Well, hello, Ms. Bacall…
When life is in turmoil, people need release wherever they can find it, and the 1957 film, Designing Woman was one such break for Lauren Bacall. She called it “a nice, light comedy,” and though she didn’t think so initially, it was just what she needed during one of the toughest times in her life.
We see Gregory Peck as sportswriter Mike Hagan, sitting at a typewriter and breaking the fourth wall. He has a story to tell, but in the interest of being fair and balanced, he passes the baton to fashion designer Marilla (Lauren Bacall), who includes Lori Shannon (Delores Gray), who tags in Zachary Wilde (Tom Helmore), who hands it off to Maxie Stultz (Mickey Shaughnessy).
Maxie’s at a loss for words, so Mike takes up the tale again. He’s at a golf tournament mixer at the Beverly Hills Hotel, buying drinks for all the other sportswriters. The next morning, he has a mighty hangover, and after a breakfast of aspirin and water, he comes out of his room flinching at every sound. Then on the elevator, one of his colleagues mentions the story he wired to his editor. Mike suddenly wonders if he remembered to send his editor his copy, and heads over to Western Union to check. The clerk can’t tell him, so Mike goes out poolside to have a pot of coffee or seven.
Swimming in the pool is Marilla, who wants a word with Mike. In his drunken stupor, he paid her $700 because he “liked her.” Marilla just wants to give the money back, and Mike doesn’t want anything to do with it, until a phone call from his editor about his copy gives him a new lease on life. He goes back to the table where Marilla is patiently waiting, and she fills him in about last night. The two of them went up to Santa Barbara, where Marilla helped him write the story at a cafe, which he wired to his editor.
Marilla doesn’t want to take the money back, so Mike suggests they spend it. They spend a week hanging out, and at the end they get married. And it just so happens that Marilla’s from New York, so there’s that.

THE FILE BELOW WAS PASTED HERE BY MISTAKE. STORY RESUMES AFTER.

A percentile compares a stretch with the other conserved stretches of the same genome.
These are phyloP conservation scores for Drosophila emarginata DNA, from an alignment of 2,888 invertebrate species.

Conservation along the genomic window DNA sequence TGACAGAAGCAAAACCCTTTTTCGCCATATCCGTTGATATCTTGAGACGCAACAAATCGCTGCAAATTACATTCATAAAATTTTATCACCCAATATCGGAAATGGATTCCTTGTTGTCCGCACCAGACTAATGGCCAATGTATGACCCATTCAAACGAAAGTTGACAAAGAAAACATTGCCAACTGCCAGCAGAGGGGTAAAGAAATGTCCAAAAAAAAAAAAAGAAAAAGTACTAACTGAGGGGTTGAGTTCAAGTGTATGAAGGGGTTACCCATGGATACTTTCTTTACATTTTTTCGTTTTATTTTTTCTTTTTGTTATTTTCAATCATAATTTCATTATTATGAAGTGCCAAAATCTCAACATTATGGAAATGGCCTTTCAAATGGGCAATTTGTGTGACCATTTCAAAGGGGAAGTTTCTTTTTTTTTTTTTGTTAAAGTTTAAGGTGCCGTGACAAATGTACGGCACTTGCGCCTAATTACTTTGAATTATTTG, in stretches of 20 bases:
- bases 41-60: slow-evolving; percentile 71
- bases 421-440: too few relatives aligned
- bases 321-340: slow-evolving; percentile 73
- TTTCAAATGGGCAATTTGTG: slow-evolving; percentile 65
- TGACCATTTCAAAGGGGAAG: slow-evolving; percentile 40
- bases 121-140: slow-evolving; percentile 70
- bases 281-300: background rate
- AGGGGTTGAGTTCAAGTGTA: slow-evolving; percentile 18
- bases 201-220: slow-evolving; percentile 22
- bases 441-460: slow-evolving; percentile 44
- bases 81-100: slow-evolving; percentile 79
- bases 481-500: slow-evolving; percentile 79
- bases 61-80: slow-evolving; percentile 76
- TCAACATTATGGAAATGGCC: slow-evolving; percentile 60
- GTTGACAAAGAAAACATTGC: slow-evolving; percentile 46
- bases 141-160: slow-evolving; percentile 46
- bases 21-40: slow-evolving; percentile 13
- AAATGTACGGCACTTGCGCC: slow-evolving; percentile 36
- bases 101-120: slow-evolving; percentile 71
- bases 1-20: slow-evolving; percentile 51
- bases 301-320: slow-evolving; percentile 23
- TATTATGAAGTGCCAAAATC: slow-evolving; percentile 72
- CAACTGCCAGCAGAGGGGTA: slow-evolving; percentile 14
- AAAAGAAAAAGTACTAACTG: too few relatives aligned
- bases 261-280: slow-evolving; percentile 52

Mike and Marilla are both féted by their friends, and Mike’s editor gives him a silver tea set. Well, not everyone is happy. Both of them left romantic entanglements behind. Mike’s is singer Lori, who dumps a plate of ravioli in his lap. Marilla’s is Zachary, who’s a congenial sort and only slightly bothered that he’s been displaced.
Marriage, of course, means the merging of two different lives, and in Marilla and Mike’s cases, the mix is truly crazy. Mike’s apartment is the size of a shoebox, so he and Marilla move into her larger, more opulent place. Their friends could be more different, as Mike hangs around with athletes and other sportswriters, while Marilla hobnobs with fashion and theater people.
One night Mike has his buddies over for a poker game while on the other side of the pocket doors Marilla has a concept meeting for a show she’s helping costume. So while Mike and his buddies are wearing their best poker faces, someone is pounding on a conga drum and the choreographer, Randy (Jack Cole) is leaping over the furniture.
Mike’s not in jail, though, as he does come out looking for snacks. Marilla presents him with a fancy chocolate cake and a fancy terrine even though he’s hoping for bologna and cheese. Meanwhile, the theater people are still swanning around and Randy is doing his best grand jeté. It’s a setup worthy of David Lynch.